coming to you from warm and sunny ND
  • Steamhead
    Steamhead Member Posts: 14,832
    JUGHNE said:

    That short "bottleneck" does not seem to matter, the friction of pipe and fittings is what would drop the pressure.

    I have a school that had a 1.4 million boiler that had 1 1/2" meter feeding 3" pipe going inside. Of course it was the bigger meter, but still had only 1 1/2" spuds.

    This. The short length of pipe coming out of the meter is why this will work. The longer pipe is sized larger to minimize the pressure drop over the longer distance.
    All Steamed Up, Inc.
    Steam, Vapor & Hot-Water Heating Specialists
    Oil & Gas Burner Service
    Consulting
  • EBEBRATT-Ed
    EBEBRATT-Ed Member Posts: 10,235
    @m_spline

    What the gas company told you is completely normal. They know the flow they can get through the up sized meter. 1 nipple and one reducing (in this case increasing fitting) won't matter. Just make sure the pool heaters minimum inlet pressure is met. Gas company pressure-pipe loss
  • JohnNY
    JohnNY Member Posts: 2,739
    Look at the chart below. The length of pipe has a tremendous effect on the delivery potential. The short 1" swivel or union connection on the outlet of the meter will pass all that the meter's capacity. We increase pipe diameters after the meter on the regular.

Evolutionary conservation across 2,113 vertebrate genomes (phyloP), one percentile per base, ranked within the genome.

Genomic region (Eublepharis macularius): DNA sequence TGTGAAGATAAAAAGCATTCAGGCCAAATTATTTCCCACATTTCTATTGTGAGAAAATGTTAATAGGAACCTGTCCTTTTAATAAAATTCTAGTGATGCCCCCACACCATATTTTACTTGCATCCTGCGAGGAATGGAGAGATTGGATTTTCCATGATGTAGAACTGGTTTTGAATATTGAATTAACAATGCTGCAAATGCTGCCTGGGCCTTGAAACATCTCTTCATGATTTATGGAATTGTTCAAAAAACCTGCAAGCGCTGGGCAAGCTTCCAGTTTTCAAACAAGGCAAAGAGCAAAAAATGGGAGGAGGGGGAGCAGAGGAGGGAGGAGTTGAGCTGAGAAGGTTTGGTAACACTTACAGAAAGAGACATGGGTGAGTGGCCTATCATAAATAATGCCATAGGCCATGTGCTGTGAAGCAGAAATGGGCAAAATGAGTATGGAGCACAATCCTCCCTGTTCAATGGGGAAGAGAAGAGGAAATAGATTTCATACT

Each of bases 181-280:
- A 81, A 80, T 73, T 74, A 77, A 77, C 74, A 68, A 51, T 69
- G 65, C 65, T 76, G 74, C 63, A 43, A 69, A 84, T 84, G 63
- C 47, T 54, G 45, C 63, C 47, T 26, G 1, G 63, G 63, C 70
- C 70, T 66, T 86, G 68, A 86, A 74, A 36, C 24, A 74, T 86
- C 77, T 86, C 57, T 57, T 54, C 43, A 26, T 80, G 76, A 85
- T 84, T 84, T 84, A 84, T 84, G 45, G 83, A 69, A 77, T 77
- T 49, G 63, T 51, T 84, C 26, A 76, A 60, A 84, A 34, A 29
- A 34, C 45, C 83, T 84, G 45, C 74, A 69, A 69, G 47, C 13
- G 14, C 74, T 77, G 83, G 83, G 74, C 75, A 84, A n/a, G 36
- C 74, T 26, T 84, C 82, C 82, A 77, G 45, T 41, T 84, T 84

Contact John "JohnNY" Cataneo, Master Plumber
    in New York
    in New Jersey
    for Consulting Work
    or take his class.
    BillyO
  • EBEBRATT-Ed
    EBEBRATT-Ed Member Posts: 10,235
    @m_spline

    Make sure you allow for the pipe fittings as well as the pipe. Your getting close to the end of the 1 1/2" pipe capacity. Hate to have to bump it to 2" but with only 6" of gas pressure to start with......are you using steel pipe or plastic pipe........plastic probably has less resistance
  • mattmia2
    mattmia2 Member Posts: 3,941
    If the input of the appliance is 5.5 or 5 or 4.5 min also makes a big difference here. That chart is for .3" drop instead of .5" drop. The charts also usually assume some number of fittings that are mentioned in the footnotes that frequently don't come with the chart when it is reproduced.
  • GW
    GW Member Posts: 4,302
    Yes that’s a thing. The next time you’re at any restaurant or drive through, just look at the meter and piping 
    Gary Wilson
    Wilson Services, Inc
    Northampton, MA
    [email protected]